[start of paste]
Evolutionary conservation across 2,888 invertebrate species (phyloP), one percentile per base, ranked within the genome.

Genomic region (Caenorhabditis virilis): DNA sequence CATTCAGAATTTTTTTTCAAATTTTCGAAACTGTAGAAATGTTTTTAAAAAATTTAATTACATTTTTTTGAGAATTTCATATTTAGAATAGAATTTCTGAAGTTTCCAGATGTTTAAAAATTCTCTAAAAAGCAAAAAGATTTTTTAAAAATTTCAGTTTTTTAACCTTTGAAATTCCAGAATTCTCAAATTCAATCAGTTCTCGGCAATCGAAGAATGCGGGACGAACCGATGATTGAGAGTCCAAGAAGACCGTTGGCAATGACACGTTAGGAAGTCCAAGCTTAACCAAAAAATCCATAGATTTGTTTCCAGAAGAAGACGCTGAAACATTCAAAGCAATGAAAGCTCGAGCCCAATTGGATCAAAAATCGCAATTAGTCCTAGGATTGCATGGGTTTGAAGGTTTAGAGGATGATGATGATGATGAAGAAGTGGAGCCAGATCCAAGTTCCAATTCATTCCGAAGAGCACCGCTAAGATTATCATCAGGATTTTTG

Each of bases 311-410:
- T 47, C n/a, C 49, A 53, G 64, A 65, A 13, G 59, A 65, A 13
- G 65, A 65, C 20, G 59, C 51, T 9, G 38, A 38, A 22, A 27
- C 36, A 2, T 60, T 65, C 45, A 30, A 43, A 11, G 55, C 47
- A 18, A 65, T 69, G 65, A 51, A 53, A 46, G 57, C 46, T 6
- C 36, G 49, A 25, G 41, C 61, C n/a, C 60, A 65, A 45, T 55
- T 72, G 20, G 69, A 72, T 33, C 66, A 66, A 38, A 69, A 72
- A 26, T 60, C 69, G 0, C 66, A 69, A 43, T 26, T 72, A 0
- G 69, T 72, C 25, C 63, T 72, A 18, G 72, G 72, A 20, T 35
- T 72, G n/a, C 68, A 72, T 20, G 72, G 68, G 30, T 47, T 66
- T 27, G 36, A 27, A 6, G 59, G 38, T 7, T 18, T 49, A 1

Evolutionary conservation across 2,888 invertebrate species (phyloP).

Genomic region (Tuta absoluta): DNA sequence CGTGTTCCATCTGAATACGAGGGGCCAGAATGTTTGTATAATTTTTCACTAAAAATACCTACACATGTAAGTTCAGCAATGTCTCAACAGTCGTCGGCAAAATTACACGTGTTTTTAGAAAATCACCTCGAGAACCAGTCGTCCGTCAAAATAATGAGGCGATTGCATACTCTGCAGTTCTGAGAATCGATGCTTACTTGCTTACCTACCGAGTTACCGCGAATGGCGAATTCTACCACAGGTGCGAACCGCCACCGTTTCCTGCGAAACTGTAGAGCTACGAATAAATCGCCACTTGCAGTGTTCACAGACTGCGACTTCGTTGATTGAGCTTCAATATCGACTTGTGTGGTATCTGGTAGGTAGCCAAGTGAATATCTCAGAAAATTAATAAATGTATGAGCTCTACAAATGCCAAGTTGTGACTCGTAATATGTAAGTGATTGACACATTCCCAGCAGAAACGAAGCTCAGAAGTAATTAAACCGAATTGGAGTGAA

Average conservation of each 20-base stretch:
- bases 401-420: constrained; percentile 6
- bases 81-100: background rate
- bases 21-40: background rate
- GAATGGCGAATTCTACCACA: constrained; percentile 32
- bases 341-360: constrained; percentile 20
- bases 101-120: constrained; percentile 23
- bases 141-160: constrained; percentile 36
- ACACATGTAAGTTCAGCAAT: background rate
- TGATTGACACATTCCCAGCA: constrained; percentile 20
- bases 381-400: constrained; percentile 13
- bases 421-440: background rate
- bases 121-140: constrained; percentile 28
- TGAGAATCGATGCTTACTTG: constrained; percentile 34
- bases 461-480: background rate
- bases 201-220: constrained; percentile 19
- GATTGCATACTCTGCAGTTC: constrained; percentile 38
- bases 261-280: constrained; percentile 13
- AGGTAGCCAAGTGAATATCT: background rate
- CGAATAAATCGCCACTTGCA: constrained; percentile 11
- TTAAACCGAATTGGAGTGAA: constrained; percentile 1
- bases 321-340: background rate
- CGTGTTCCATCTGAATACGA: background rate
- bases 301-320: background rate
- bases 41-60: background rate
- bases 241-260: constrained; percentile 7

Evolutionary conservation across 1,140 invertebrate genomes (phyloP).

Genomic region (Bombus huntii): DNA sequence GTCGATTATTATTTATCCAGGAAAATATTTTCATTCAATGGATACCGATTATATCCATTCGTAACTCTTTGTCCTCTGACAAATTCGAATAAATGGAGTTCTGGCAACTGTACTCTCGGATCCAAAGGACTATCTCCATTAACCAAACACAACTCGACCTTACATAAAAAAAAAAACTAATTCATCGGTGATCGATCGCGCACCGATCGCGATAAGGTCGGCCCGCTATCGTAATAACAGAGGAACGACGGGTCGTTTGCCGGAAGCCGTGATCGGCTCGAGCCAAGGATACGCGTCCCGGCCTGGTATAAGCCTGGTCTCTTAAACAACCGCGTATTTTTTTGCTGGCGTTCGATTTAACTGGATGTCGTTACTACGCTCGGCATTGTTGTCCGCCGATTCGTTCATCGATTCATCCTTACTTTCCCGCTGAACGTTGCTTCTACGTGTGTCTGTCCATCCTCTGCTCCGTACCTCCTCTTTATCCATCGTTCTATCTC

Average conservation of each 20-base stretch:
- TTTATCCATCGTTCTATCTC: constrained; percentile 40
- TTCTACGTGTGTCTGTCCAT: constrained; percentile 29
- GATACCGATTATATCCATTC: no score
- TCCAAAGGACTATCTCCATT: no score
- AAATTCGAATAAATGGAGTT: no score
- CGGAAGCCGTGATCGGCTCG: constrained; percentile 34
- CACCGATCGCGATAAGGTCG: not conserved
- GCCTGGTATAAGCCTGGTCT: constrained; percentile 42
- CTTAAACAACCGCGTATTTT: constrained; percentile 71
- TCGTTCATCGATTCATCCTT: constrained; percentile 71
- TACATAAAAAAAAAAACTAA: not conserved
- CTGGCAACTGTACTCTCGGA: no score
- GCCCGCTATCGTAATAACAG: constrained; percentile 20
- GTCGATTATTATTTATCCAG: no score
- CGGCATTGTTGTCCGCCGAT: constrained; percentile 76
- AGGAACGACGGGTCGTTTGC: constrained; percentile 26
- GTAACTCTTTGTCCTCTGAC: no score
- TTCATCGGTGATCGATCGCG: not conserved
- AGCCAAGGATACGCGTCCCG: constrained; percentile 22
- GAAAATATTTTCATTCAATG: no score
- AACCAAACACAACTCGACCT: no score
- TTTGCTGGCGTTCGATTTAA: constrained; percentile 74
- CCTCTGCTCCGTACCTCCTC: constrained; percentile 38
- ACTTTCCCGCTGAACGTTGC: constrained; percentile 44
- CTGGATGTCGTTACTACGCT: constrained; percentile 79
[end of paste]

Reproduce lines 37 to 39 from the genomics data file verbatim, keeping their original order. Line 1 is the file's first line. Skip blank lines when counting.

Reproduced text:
- bases 321-340: background rate
- CGTGTTCCATCTGAATACGA: background rate
- bases 301-320: background rate